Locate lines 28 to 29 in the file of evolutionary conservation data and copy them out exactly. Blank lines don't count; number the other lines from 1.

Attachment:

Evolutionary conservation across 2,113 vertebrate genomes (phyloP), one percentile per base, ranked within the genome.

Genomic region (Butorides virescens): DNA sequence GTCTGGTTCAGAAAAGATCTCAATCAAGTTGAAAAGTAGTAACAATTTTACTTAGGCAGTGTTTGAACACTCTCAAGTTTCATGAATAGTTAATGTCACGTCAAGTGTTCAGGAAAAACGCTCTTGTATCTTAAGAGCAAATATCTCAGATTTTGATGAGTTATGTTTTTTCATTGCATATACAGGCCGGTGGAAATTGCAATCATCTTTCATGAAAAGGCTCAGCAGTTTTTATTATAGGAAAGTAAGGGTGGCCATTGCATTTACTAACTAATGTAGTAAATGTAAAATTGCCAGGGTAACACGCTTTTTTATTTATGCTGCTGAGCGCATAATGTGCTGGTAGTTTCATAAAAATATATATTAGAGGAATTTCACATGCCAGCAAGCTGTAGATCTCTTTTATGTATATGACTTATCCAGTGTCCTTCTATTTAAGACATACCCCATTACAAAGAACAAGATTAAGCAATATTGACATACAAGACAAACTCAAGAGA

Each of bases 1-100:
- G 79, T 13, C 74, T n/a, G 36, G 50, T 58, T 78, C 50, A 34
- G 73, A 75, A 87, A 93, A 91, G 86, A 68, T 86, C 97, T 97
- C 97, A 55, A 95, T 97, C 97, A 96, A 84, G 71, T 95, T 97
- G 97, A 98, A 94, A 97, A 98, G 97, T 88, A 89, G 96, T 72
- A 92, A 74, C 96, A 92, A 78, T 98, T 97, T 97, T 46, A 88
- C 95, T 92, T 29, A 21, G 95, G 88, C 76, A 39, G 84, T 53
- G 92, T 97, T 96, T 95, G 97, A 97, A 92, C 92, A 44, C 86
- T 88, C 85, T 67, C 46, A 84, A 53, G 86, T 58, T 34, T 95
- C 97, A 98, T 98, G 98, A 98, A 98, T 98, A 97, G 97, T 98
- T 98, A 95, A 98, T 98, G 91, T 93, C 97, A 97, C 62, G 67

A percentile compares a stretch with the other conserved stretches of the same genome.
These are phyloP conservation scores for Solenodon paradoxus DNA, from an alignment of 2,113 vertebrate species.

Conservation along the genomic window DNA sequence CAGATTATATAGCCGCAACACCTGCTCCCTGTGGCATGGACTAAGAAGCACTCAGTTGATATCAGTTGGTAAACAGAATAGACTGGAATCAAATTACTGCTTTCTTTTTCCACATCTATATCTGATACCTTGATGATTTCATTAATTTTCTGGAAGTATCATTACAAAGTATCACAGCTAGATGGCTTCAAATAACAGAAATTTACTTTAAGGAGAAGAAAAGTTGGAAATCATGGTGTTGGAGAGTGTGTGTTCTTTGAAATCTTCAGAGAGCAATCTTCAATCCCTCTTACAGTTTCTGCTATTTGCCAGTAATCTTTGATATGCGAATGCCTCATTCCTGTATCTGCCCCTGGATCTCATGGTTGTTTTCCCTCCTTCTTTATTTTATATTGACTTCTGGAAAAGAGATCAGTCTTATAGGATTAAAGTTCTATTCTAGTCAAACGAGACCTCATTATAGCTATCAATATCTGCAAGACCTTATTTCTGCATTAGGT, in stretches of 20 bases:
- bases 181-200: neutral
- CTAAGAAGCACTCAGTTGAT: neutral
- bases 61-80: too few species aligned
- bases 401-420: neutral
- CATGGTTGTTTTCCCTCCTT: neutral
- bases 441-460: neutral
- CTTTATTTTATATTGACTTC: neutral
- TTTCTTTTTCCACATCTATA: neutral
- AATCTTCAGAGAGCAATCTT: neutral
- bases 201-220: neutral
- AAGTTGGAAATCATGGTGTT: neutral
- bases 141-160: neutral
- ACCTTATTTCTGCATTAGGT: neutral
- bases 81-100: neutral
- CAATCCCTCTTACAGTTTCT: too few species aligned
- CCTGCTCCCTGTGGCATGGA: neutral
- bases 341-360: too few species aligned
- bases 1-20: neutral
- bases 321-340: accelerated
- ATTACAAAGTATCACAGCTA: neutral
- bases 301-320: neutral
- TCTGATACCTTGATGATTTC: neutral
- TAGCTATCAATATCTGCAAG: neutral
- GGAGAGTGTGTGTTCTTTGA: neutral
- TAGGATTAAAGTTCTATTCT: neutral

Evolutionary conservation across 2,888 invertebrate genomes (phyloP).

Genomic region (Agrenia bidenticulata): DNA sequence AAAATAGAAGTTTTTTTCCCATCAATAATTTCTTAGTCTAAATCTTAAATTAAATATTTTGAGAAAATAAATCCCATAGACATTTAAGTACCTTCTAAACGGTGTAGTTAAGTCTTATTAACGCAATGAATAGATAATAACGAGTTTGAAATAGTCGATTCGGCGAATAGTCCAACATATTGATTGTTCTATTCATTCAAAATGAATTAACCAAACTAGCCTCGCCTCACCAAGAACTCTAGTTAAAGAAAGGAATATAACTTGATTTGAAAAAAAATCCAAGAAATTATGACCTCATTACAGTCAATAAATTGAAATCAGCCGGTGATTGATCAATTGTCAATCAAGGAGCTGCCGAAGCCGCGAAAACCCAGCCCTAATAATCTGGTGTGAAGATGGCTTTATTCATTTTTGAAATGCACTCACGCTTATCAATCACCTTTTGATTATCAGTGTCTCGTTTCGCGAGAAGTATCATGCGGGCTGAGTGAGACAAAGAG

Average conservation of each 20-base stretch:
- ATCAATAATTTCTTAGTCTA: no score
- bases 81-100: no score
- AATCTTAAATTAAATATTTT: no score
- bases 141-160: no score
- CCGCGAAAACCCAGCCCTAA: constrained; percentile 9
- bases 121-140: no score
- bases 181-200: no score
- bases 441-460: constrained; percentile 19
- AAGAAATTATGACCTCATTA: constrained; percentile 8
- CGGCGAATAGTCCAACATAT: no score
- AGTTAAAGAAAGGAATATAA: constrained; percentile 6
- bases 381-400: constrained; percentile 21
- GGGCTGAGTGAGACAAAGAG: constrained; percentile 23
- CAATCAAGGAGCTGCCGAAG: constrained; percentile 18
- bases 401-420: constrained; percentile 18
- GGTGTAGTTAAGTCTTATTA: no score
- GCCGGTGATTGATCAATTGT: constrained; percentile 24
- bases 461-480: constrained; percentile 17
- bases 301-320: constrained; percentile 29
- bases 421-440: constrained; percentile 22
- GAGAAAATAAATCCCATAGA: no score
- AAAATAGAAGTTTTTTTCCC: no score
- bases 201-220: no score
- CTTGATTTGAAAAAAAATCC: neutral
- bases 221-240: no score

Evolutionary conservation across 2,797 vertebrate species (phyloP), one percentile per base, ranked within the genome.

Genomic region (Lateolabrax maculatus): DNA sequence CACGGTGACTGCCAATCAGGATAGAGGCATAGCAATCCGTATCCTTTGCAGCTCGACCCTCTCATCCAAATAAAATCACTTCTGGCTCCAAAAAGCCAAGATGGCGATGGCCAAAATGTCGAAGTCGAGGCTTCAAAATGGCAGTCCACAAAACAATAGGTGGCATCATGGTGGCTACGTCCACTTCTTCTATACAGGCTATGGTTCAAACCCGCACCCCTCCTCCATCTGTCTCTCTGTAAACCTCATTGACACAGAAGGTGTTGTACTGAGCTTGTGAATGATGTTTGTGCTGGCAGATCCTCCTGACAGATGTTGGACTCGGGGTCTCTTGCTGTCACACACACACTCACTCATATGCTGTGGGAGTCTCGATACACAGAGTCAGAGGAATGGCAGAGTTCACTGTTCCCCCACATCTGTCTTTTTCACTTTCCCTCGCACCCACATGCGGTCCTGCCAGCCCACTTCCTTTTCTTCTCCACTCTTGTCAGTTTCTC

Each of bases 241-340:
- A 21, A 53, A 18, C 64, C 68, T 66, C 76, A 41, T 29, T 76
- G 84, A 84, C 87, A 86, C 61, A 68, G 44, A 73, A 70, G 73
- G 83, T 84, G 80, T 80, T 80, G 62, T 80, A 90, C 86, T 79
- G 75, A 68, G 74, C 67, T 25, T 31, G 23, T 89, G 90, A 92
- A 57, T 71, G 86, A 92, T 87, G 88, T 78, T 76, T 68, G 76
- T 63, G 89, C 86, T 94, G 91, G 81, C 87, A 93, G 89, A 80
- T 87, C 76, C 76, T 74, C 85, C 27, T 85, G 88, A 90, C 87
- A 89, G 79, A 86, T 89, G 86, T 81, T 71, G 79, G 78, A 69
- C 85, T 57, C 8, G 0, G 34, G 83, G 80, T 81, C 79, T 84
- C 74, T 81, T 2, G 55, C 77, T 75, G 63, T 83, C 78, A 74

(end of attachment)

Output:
- bases 141-160: neutral
- ACCTTATTTCTGCATTAGGT: neutral